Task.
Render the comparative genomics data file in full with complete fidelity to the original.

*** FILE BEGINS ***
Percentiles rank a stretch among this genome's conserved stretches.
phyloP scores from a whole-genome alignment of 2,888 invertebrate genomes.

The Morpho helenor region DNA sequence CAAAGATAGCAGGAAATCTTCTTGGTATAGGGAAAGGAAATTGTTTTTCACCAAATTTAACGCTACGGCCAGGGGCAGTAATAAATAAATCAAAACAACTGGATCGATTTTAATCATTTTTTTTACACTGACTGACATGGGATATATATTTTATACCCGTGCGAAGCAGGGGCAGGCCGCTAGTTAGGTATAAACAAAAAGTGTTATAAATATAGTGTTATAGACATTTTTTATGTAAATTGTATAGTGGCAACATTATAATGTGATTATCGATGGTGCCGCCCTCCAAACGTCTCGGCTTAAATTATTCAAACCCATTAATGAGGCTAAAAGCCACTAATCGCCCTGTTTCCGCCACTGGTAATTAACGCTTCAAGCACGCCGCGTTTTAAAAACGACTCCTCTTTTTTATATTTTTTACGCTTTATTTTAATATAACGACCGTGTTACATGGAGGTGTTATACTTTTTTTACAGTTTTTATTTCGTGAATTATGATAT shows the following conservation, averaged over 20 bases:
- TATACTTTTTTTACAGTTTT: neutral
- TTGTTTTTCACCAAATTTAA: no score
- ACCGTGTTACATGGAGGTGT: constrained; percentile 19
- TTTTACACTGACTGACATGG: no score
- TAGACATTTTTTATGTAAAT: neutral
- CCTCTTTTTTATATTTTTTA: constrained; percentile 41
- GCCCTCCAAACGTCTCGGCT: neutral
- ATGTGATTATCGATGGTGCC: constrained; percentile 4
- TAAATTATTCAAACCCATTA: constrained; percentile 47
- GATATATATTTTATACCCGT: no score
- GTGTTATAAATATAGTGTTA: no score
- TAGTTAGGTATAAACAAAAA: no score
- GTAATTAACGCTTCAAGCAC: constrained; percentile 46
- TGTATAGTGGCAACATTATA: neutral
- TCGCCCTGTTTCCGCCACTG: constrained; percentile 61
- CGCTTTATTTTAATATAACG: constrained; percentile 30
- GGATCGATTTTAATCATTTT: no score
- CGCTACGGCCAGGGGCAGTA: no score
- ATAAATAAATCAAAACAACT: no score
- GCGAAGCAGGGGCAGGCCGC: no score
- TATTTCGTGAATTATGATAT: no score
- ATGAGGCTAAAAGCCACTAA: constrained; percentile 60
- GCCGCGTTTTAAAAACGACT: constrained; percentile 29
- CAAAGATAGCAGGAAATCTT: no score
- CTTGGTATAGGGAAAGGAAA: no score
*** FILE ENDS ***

Percentiles rank a stretch among this genome's conserved stretches.
phyloP scores from a whole-genome alignment of 2,888 invertebrate genomes.

The Morpho helenor region DNA sequence CAAAGATAGCAGGAAATCTTCTTGGTATAGGGAAAGGAAATTGTTTTTCACCAAATTTAACGCTACGGCCAGGGGCAGTAATAAATAAATCAAAACAACTGGATCGATTTTAATCATTTTTTTTACACTGACTGACATGGGATATATATTTTATACCCGTGCGAAGCAGGGGCAGGCCGCTAGTTAGGTATAAACAAAAAGTGTTATAAATATAGTGTTATAGACATTTTTTATGTAAATTGTATAGTGGCAACATTATAATGTGATTATCGATGGTGCCGCCCTCCAAACGTCTCGGCTTAAATTATTCAAACCCATTAATGAGGCTAAAAGCCACTAATCGCCCTGTTTCCGCCACTGGTAATTAACGCTTCAAGCACGCCGCGTTTTAAAAACGACTCCTCTTTTTTATATTTTTTACGCTTTATTTTAATATAACGACCGTGTTACATGGAGGTGTTATACTTTTTTTACAGTTTTTATTTCGTGAATTATGATAT shows the following conservation, averaged over 20 bases:
- TATACTTTTTTTACAGTTTT: neutral
- TTGTTTTTCACCAAATTTAA: no score
- ACCGTGTTACATGGAGGTGT: constrained; percentile 19
- TTTTACACTGACTGACATGG: no score
- TAGACATTTTTTATGTAAAT: neutral
- CCTCTTTTTTATATTTTTTA: constrained; percentile 41
- GCCCTCCAAACGTCTCGGCT: neutral
- ATGTGATTATCGATGGTGCC: constrained; percentile 4
- TAAATTATTCAAACCCATTA: constrained; percentile 47
- GATATATATTTTATACCCGT: no score
- GTGTTATAAATATAGTGTTA: no score
- TAGTTAGGTATAAACAAAAA: no score
- GTAATTAACGCTTCAAGCAC: constrained; percentile 46
- TGTATAGTGGCAACATTATA: neutral
- TCGCCCTGTTTCCGCCACTG: constrained; percentile 61
- CGCTTTATTTTAATATAACG: constrained; percentile 30
- GGATCGATTTTAATCATTTT: no score
- CGCTACGGCCAGGGGCAGTA: no score
- ATAAATAAATCAAAACAACT: no score
- GCGAAGCAGGGGCAGGCCGC: no score
- TATTTCGTGAATTATGATAT: no score
- ATGAGGCTAAAAGCCACTAA: constrained; percentile 60
- GCCGCGTTTTAAAAACGACT: constrained; percentile 29
- CAAAGATAGCAGGAAATCTT: no score
- CTTGGTATAGGGAAAGGAAA: no score